“He’s been a strong advocate for sports betting for a long time,” Beach said.

But Sen. Mike Duggan, R-Carrollton, objected to sports betting advocates essentially stealing the soap box derby bill for their own purposes. He said passing sports betting that way would set the industry back in Georgia by five years.

“When you hijack a soap box derby and put sports betting on the back of it, every person who was on the fence in Georgia has picked a side of the fence,” Duggan said. “It will not pass on the [Senate] floor.”

Freshman Rep. Leesa Hagan, R-Lyons, the original bill’s chief sponsor, went so far as to ask Beach to remove her bill from the sports betting legislation if the committee was determined to try to push sports betting through the General Assembly that way.

“I don’t want my soap box derby to be associated with sports betting,” she said.

Beach told Hagan he would find another bill moving through the legislature and attach her legislation to it.

The sports betting bill now heads to the Senate Rules Committee to schedule a floor vote.

State Senate committee expands bill banning lengthy housing moratoriums 

A state Senate committee widened the scope of a bill sponsored by Rep. Dale Washburn, R-Macon, that would ban lengthy local moratoriums on the building of housing.

ATLANTA – A state Senate committee Thursday widened the scope of a bill that would prohibit local governments from imposing moratoriums on the building of housing for longer than 180 days.  

As passed by the state House earlier this month, the bill only barred such local government moratoriums on single-family housing. On Thursday, the Senate Economic Development and Tourism Committee approved an amendment broadening the bill to include all housing.  

Sponsored by Rep. Dale Washburn, R-Macon, the bill also would prohibit local governments from continually renewing moratoriums and instead require a 180-day break between such moratoriums. 

The bill provides some exceptions to the bar on lengthy moratoriums, such as in the case of natural disasters or other emergencies.  

The bill would also let local governments extend moratoriums if they need more than 180 days to allow for the completion of studies on topics such as land use or infrastructure, whether those studies are completed in house or by third-party contractors.

Local governments would be allowed to waive impact fees for housing that is smaller than 2,500 square-feet in order to incentivize construction. Local governments sometimes impose impact fees to cover the infrastructure costs of new housing developments.  

The bill has drawn the support of a newly formed housing coalition made up of the Georgia Chamber of Commerce, the Home Builders Association of Georgia, the Georgia Association of Realtors and Habitat for Humanity.  

“We think it’s a small, modest step in the right direction,” said Austin Hackney of the Home Builders Association of Georgia. “Unfortunately, some local governments are using those development moratoriums to put a hard stop on new housing, in their local area, in a blanket manner.”  

The bill now moves to the Senate Rules Committee to schedule a vote of the full Senate.

This story is available through a news partnership with Capitol Beat News Service, a project of the Georgia Press Educational Foundation.

State House passes bill banning some gender-affirming care for transgender Georgians under 18 

Rep. Josh Bonner, R-Fayetteville, introduces Senate Bill 140 on the floor of the state House of Representatives.

ATLANTA – The Republican-controlled state House of Representatives approved a controversial bill Thursday that would ban some gender-affirming care for transgender Georgia youths.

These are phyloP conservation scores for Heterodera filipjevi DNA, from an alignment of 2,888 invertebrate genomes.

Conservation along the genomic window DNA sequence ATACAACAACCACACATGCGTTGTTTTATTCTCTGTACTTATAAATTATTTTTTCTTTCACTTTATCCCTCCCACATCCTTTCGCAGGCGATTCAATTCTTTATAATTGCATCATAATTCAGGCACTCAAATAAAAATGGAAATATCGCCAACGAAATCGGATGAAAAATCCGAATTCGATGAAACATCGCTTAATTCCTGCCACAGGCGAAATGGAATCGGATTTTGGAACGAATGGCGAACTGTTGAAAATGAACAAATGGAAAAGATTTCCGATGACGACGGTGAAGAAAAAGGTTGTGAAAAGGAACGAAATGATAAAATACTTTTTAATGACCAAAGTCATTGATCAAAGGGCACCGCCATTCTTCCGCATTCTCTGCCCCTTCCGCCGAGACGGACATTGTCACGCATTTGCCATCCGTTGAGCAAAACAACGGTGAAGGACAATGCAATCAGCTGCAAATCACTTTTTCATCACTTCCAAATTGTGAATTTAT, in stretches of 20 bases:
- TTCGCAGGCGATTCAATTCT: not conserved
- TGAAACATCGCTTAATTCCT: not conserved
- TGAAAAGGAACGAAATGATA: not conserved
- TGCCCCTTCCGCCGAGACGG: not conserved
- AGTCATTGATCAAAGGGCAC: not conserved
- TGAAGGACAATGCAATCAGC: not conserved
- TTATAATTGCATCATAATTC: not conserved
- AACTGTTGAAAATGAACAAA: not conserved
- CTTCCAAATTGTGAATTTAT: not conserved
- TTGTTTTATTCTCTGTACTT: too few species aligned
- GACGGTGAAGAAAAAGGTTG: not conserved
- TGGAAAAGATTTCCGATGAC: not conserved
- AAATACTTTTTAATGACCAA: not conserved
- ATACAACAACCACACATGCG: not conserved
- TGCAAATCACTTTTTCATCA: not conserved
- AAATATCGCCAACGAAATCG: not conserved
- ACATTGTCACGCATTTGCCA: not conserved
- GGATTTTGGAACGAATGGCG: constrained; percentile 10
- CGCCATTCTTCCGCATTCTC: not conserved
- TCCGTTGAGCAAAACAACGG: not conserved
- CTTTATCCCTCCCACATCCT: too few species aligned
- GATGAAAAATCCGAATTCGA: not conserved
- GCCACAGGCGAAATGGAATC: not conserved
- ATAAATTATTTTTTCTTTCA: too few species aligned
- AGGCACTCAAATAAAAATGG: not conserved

Senate Bill 140, which the House passed 96-75 along party lines, would prohibit hospitals and doctors from providing hormone-replacement therapy or gender-affirming surgeries to transgender minors. However, it would allow some gender-related treatment for certain medical conditions and let transgender youths take puberty blockers.  

Doctors and hospitals could lose their licenses for providing such care. And earlier this week, a House committee amended the bill to allow doctors to be held civilly and criminally liable for providing hormone-replacement therapy or gender-affirming surgeries to Georgians under 18. 

“As legislators we are charged with protecting our most vulnerable population in the state,” said Rep. Josh Bonner, R-Fayetteville, the bill’s House sponsor.  “SB 140 does just that by establishing guardrails to ensure that children struggling with identity issues are not rushed into decisions that would alter their bodies forever.” 

“Nothing in this bill stops an adult from pursuing a different lifestyle based on their feelings,” said Rep. Will Wade, R-Dawsonville, in support of the bill.

“We must draw a line for the long-term of children. … I believe that childhood is about giving young people time to develop and letting them learn by trial and error, but still protecting them from long-term harms.”

Democratic legislators spoke out in opposition to the bill, pointing out that major medical societies including the American Academy of Pediatrics support gender-affirming care that can include hormone-replacement therapy and surgery for transgender youths. 

“We think this bill will in fact do real harm to some of our most vulnerable citizens,” said Rep. Scott Holcomb, D-Atlanta. “I really do fear that we may lose some lives by passing this, not save lives but lose lives, and that should give everyone pause.”

House Democrats cited studies that show that transgender youths are much more likely to contemplate or commit suicide than other young people. They also contended the bill is at odds with the GOP’s recent push to protect parental rights.  

“Most of us who are parents … want the freedom to make decisions for our families and our children,” said Rep. Saira Draper, D-Atlanta. “Many of you in this chamber have said as much: You have declared that it is a parent’s right to make decisions about where their children go to school, which books they read and which subjects they study.”

“Yet, SB 140 attempts to substitute the judgement of the state for that of the parents of some of our most vulnerable children, those who identify as transgender. That is wrong, and it is not what this body should stand for.”  

Because the House amended the bill in committee, it now heads back to the Georgia Senate.

This story is available through a news partnership with Capitol Beat News Service, a project of the Georgia Press Educational Foundation.